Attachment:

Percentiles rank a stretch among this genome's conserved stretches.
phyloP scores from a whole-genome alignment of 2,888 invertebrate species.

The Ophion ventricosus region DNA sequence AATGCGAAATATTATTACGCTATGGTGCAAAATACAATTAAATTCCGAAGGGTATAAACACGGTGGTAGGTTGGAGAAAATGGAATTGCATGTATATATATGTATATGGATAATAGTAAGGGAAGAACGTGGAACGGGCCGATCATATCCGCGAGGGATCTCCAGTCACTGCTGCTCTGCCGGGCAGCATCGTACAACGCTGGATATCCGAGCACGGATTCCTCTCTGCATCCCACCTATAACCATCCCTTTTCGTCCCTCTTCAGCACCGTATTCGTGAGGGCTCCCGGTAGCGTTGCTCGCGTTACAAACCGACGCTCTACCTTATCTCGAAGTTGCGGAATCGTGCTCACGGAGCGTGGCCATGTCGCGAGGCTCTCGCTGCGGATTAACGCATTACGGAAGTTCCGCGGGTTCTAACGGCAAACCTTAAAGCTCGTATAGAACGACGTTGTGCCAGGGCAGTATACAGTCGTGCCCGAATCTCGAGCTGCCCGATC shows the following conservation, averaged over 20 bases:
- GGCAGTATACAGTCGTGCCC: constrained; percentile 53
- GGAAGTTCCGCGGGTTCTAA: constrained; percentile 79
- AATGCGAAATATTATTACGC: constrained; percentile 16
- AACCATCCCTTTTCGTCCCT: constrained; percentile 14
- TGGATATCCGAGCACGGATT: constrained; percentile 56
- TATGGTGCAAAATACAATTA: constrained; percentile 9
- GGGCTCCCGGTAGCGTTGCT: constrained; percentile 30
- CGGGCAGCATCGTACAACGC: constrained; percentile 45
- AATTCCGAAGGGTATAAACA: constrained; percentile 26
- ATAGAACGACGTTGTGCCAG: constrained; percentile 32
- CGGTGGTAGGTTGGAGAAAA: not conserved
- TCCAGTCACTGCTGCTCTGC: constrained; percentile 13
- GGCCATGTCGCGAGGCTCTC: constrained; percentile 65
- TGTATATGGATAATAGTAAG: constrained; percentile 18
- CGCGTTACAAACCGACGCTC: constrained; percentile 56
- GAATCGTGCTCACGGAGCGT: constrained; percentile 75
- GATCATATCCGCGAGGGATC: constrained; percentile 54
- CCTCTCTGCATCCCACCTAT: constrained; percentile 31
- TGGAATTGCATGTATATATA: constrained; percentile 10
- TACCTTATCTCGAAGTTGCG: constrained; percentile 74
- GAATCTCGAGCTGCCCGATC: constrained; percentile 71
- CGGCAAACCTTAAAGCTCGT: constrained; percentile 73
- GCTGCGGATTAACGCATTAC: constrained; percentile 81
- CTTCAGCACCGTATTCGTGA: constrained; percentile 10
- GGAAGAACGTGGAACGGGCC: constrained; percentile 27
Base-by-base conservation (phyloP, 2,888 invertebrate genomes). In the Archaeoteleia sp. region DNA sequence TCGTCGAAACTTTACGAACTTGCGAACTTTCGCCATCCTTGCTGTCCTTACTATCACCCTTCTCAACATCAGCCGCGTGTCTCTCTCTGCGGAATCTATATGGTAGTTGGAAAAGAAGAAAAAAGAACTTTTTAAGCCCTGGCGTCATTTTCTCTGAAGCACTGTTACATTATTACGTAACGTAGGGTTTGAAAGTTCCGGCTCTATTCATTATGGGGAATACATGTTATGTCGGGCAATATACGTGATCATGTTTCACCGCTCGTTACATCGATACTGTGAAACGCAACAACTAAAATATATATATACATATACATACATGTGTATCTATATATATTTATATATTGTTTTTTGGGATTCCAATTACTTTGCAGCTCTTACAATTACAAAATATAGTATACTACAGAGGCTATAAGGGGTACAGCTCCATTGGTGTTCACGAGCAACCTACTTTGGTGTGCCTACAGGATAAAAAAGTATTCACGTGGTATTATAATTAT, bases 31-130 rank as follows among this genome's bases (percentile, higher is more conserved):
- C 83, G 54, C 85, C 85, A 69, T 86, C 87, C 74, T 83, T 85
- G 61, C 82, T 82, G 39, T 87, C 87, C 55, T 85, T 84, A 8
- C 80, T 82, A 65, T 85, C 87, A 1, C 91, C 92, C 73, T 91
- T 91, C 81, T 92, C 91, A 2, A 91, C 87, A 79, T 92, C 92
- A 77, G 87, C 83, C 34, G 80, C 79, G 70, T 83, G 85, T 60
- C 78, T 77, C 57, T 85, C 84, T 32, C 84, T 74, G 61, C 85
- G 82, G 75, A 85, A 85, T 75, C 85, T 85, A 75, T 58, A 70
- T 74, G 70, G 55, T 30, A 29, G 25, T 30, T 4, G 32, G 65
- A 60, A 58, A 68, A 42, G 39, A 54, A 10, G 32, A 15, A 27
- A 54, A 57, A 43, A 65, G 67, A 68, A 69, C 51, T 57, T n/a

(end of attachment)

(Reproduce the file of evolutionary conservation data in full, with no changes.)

Percentiles rank a stretch among this genome's conserved stretches.
phyloP scores from a whole-genome alignment of 2,888 invertebrate species.

The Ophion ventricosus region DNA sequence AATGCGAAATATTATTACGCTATGGTGCAAAATACAATTAAATTCCGAAGGGTATAAACACGGTGGTAGGTTGGAGAAAATGGAATTGCATGTATATATATGTATATGGATAATAGTAAGGGAAGAACGTGGAACGGGCCGATCATATCCGCGAGGGATCTCCAGTCACTGCTGCTCTGCCGGGCAGCATCGTACAACGCTGGATATCCGAGCACGGATTCCTCTCTGCATCCCACCTATAACCATCCCTTTTCGTCCCTCTTCAGCACCGTATTCGTGAGGGCTCCCGGTAGCGTTGCTCGCGTTACAAACCGACGCTCTACCTTATCTCGAAGTTGCGGAATCGTGCTCACGGAGCGTGGCCATGTCGCGAGGCTCTCGCTGCGGATTAACGCATTACGGAAGTTCCGCGGGTTCTAACGGCAAACCTTAAAGCTCGTATAGAACGACGTTGTGCCAGGGCAGTATACAGTCGTGCCCGAATCTCGAGCTGCCCGATC shows the following conservation, averaged over 20 bases:
- GGCAGTATACAGTCGTGCCC: constrained; percentile 53
- GGAAGTTCCGCGGGTTCTAA: constrained; percentile 79
- AATGCGAAATATTATTACGC: constrained; percentile 16
- AACCATCCCTTTTCGTCCCT: constrained; percentile 14
- TGGATATCCGAGCACGGATT: constrained; percentile 56
- TATGGTGCAAAATACAATTA: constrained; percentile 9
- GGGCTCCCGGTAGCGTTGCT: constrained; percentile 30
- CGGGCAGCATCGTACAACGC: constrained; percentile 45
- AATTCCGAAGGGTATAAACA: constrained; percentile 26
- ATAGAACGACGTTGTGCCAG: constrained; percentile 32
- CGGTGGTAGGTTGGAGAAAA: not conserved
- TCCAGTCACTGCTGCTCTGC: constrained; percentile 13
- GGCCATGTCGCGAGGCTCTC: constrained; percentile 65
- TGTATATGGATAATAGTAAG: constrained; percentile 18
- CGCGTTACAAACCGACGCTC: constrained; percentile 56
- GAATCGTGCTCACGGAGCGT: constrained; percentile 75
- GATCATATCCGCGAGGGATC: constrained; percentile 54
- CCTCTCTGCATCCCACCTAT: constrained; percentile 31
- TGGAATTGCATGTATATATA: constrained; percentile 10
- TACCTTATCTCGAAGTTGCG: constrained; percentile 74
- GAATCTCGAGCTGCCCGATC: constrained; percentile 71
- CGGCAAACCTTAAAGCTCGT: constrained; percentile 73
- GCTGCGGATTAACGCATTAC: constrained; percentile 81
- CTTCAGCACCGTATTCGTGA: constrained; percentile 10
- GGAAGAACGTGGAACGGGCC: constrained; percentile 27
Base-by-base conservation (phyloP, 2,888 invertebrate genomes). In the Archaeoteleia sp. region DNA sequence TCGTCGAAACTTTACGAACTTGCGAACTTTCGCCATCCTTGCTGTCCTTACTATCACCCTTCTCAACATCAGCCGCGTGTCTCTCTCTGCGGAATCTATATGGTAGTTGGAAAAGAAGAAAAAAGAACTTTTTAAGCCCTGGCGTCATTTTCTCTGAAGCACTGTTACATTATTACGTAACGTAGGGTTTGAAAGTTCCGGCTCTATTCATTATGGGGAATACATGTTATGTCGGGCAATATACGTGATCATGTTTCACCGCTCGTTACATCGATACTGTGAAACGCAACAACTAAAATATATATATACATATACATACATGTGTATCTATATATATTTATATATTGTTTTTTGGGATTCCAATTACTTTGCAGCTCTTACAATTACAAAATATAGTATACTACAGAGGCTATAAGGGGTACAGCTCCATTGGTGTTCACGAGCAACCTACTTTGGTGTGCCTACAGGATAAAAAAGTATTCACGTGGTATTATAATTAT, bases 31-130 rank as follows among this genome's bases (percentile, higher is more conserved):
- C 83, G 54, C 85, C 85, A 69, T 86, C 87, C 74, T 83, T 85
- G 61, C 82, T 82, G 39, T 87, C 87, C 55, T 85, T 84, A 8
- C 80, T 82, A 65, T 85, C 87, A 1, C 91, C 92, C 73, T 91
- T 91, C 81, T 92, C 91, A 2, A 91, C 87, A 79, T 92, C 92
- A 77, G 87, C 83, C 34, G 80, C 79, G 70, T 83, G 85, T 60
- C 78, T 77, C 57, T 85, C 84, T 32, C 84, T 74, G 61, C 85
- G 82, G 75, A 85, A 85, T 75, C 85, T 85, A 75, T 58, A 70
- T 74, G 70, G 55, T 30, A 29, G 25, T 30, T 4, G 32, G 65
- A 60, A 58, A 68, A 42, G 39, A 54, A 10, G 32, A 15, A 27
- A 54, A 57, A 43, A 65, G 67, A 68, A 69, C 51, T 57, T n/a